Since his outster from Dentsu, Mr. Biegel has been marketing himself as a freelancer, though it's unclear for what client, and earned a co-writing and production credit on a film about baseball made by his brother.

Whether Mr. Biegel will have the stomach for a protracted legal battle remains to be seen. In an e-mail to Ad Age sent after the story broke last Wednesday night, he acknowledged the David-and-Goliath situation in a plea to hear his side of the story. "Remember," he wrote, "I am challenging the largest entity in advertising. They have deep pockets and conference rooms full of lawyers, PR people and spinmeisters."

Since then, he has generally deferred to his attorney, Mr. Dwyer, an employment-law specialist who has tangled with corporate giants such as Tropicana in these kinds of disputes. But the cause's greatest medium is the 21-page lawsuit that puts the seedy, lascivious adventures of a powerful, globe-trotting ad executive in grand narrative form for all to see. At its center is a blow-by-blow description of a June 2004 evening when Mr. Biegel says he unwittingly found himself at Escade Caberet, a brothel in Prague. According to the lawsuit, Mr. Shigeta ordered him and another employee to an undisclosed location that turned out to be a house of prostitution. CROTCH SHOTS

Mr. Shigeta, the lawsuit says, encouraged his subordinates to pair up with prostitutes. When they resisted, he ordered them. "You-him, you-him," he said, matching each ad executive to one of Escade's ladies. Mr. Biegel and the woman assigned to him by Mr. Shigeta then repaired to one of brothel's private rooms where nothing happened, the suit says. He waited for a bit and then left.

The Escade episode wasn't the only time Mr. Shigeta displayed a lusty side, according to the lawsuit. "Apparently," it reads, "taking close-up crotch shots of women is a personal obsession of defendant Shigeta." As evidence, Mr. Biegel points to an October 2006 Canon commercial shoot, also in Prague, where he maintains Mr. Shigeta used a telephoto lens to capture spokeswoman Maria Sharapova's exposed panties as the tennis star draped her legs over the back of chair in a moment of repose. That photo, which was passed around digitally, is now attached to the lawsuit.

At other times, there was candid talk about sexual behavior being part of Japanese business traditions, as when Mr. Shigeta purportedly told Mr. Biegel that a customary way to seal a deal between two parties is for both to have sex simultaneously with the same woman. Where such an act is known-and that's mainly in pornographic circles-it's known as "double penetration," something Mr. Shigeta claimed to have done once in Mexico, per the lawsuit.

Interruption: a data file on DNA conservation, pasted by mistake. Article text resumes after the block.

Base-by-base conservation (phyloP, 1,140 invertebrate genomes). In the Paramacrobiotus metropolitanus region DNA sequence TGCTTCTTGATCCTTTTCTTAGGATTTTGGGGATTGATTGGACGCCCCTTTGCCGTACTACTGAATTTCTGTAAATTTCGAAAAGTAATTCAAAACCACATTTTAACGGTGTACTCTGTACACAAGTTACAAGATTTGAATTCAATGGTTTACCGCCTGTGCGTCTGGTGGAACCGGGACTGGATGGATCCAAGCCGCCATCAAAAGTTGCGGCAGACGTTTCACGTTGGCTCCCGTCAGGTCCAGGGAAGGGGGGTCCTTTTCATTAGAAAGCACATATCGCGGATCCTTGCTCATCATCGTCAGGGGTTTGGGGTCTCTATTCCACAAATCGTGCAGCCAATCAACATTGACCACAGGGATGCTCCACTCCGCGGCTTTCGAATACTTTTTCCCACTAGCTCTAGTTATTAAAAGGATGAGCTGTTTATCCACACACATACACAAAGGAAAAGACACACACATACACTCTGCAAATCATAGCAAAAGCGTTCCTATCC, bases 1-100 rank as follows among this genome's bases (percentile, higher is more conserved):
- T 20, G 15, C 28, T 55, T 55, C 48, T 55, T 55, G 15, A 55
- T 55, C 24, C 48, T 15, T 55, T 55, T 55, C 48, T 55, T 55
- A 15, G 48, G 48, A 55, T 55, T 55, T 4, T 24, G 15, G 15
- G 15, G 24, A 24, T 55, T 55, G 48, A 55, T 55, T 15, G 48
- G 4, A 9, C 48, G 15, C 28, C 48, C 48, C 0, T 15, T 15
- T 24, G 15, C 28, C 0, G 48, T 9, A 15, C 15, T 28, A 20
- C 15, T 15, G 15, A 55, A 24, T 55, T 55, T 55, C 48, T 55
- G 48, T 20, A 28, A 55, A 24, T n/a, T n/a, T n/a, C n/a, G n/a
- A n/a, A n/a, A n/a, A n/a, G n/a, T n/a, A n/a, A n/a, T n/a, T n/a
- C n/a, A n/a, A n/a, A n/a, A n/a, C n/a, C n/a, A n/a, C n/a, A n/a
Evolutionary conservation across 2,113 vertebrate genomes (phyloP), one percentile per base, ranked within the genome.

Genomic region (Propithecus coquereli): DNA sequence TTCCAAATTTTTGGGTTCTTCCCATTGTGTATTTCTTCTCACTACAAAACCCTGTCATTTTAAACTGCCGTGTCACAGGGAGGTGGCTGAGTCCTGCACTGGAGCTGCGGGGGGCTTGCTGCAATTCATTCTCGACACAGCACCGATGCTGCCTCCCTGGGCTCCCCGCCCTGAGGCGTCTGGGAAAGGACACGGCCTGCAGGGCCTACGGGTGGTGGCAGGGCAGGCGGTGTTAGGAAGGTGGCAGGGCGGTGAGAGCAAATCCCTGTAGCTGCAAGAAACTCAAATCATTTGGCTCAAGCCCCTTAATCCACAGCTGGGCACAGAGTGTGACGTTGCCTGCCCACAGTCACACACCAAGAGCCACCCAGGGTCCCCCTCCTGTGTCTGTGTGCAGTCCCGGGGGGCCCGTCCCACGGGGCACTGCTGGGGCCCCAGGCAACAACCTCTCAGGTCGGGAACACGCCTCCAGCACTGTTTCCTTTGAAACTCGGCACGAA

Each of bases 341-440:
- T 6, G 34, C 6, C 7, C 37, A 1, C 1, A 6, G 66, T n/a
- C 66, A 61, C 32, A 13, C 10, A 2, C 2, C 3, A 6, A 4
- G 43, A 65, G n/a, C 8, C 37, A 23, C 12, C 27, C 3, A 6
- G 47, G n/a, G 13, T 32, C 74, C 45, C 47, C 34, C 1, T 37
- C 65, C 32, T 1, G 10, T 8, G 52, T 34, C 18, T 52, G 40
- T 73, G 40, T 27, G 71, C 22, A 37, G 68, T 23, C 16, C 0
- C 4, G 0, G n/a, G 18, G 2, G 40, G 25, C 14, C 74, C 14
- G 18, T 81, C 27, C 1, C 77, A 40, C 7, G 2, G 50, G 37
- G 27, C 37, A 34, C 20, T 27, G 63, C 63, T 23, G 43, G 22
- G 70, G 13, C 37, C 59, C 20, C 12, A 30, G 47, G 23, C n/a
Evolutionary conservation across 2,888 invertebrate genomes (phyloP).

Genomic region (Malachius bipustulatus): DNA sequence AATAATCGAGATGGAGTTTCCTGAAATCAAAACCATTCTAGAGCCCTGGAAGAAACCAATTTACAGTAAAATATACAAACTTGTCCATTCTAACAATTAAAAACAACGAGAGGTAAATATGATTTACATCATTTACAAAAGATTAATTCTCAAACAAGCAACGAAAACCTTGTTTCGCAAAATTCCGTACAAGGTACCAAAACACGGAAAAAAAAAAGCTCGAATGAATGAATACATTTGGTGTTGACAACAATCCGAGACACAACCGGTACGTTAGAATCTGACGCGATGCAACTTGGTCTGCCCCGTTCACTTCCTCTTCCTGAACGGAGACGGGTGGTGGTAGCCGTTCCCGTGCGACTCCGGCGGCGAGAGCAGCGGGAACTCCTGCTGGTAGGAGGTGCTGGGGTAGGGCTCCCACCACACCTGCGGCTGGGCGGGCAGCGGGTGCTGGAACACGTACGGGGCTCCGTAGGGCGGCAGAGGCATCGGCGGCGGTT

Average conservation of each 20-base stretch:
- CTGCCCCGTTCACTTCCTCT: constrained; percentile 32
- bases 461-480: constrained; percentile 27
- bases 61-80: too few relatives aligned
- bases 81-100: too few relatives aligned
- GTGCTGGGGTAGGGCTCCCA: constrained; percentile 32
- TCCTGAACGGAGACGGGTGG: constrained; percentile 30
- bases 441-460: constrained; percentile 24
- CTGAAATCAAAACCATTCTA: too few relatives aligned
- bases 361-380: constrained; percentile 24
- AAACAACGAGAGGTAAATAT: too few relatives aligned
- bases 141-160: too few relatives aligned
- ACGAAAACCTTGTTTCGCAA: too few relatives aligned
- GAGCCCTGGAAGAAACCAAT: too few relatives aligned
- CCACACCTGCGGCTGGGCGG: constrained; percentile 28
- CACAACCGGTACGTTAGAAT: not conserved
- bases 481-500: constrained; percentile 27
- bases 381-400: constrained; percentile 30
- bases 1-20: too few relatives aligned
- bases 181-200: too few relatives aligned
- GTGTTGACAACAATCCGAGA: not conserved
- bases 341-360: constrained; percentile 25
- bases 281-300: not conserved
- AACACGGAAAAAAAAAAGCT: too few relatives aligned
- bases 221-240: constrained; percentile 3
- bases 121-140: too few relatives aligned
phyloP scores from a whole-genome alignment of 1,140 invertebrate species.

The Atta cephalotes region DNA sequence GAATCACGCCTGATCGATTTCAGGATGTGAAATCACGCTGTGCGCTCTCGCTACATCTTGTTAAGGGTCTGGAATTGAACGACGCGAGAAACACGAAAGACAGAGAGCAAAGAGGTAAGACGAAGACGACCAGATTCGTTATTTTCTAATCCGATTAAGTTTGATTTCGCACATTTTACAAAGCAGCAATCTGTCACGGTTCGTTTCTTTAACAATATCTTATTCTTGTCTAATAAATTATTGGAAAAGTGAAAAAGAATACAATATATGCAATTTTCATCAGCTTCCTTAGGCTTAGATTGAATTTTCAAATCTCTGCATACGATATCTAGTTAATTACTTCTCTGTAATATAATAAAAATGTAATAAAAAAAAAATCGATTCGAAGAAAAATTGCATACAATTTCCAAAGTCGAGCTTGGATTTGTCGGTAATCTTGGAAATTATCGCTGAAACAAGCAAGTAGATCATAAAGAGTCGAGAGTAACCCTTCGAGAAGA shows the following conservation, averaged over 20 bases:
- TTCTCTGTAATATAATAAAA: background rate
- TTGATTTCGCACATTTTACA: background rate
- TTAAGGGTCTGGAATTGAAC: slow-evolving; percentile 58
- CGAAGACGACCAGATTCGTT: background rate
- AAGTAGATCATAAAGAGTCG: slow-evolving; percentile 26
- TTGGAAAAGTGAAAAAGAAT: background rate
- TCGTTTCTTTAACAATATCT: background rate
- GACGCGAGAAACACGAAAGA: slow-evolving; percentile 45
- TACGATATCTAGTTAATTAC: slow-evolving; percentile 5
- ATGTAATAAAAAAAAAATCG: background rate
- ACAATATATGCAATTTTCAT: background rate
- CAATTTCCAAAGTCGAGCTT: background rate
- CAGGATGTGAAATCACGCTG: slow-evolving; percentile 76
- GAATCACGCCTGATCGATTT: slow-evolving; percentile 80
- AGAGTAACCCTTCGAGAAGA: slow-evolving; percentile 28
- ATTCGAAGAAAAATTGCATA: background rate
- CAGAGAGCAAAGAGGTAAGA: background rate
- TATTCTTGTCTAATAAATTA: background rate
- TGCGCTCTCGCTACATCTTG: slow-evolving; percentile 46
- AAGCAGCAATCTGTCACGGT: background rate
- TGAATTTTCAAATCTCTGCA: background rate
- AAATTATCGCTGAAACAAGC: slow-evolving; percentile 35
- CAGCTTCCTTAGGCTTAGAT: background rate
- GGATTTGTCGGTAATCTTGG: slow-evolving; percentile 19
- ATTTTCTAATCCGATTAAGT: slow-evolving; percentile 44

Mr. Biegel claims that, as a married father, this activity offended him and that, shortly after he complained about it to a supervisor, Mr. Shigeta's behavior turned chilly. Eventually Mr. Biegel and the supervisor were fired. There's also a side accusation that he was out of favor because he's Jewish, a claim that's skimpily supported by the fact adduced in the complaint that his replacement in the job was not Jewish.

Dentsu last week offered a contrasting version of Mr. Biegel's dismissal, saying it had nothing to do with any complaints he intended to lodge against Mr. Shigeta but was instead part of a management overhaul that saw Mr. Shigeta promoted to his current role. "The leadership at Dentsu was not thrilled with the work they were doing," a spokesman for the agency said.

Mr. Dwyer counters that his client's shortcomings were never spelled out to him and, upon his dismissal, he was informed the agency was moving in "a new direction."

Mr. Biegel himself is, rather quixotically, attempting to avoid any further attention. Citing fear of Dentsu backlash, he's declined interview requests. Late Friday afternoon, he responded to an emailed list of questions that Mr. Dwyer would handle all inquiries, explaining in one brief sentence: "This is difficult."

Spitzer Linked to Prostitution

Eliot Spitzer's political career teetered on the brink of collapse after the corruption-fighting politician once known as "Mr. Clean" was accused of paying for a four-hour romp with a high-priced call girl.

The scandal drew immediate calls for the Democrat to step down. At a March 10 news conference before about 100 reporters, a glassy-eyed Spitzer, his shell-shocked wife at his side, apologized to his family and the people of New York.

"I have disappointed and failed to live up to the standard I expected of myself," said the 48-year-old father of three teenage girls. "I must now dedicate some time to regain the trust of my family."

He did not discuss his political future and ignored shouted questions about whether he would resign. And he gave no details of what he was apologizing for.

Spitzer was caught on a federal wiretap arranging to meet in a Washington hotel room the night before Valentine's Day with a prostitute from a call-girl business known as the Emperors Club VIP, according to a law enforcement official who spoke to The Associated Press on condition of anonymity because the investigation is still going on.

The governor has not been charged, and prosecutors would not comment on the case.

But an affidavit based on the wiretap told of a man identified as "Client 9" -- Spitzer, according to the law enforcement official -- paying $4,300 in cash, some of it credit for future trysts, some of it for sex with a "petite, pretty brunette, 5-feet-5 inches, and 105 pounds," named Kristen.

The scandal came 16 months after Spitzer stormed into the governor's office with a historic margin of victory, vowing to root out corruption in New York government in the same way that he took on Wall Street executives with a vengeance while state attorney general.

But his first year in office was marred by turmoil, and the latest scandal raised questions about whether he would make it through a second year.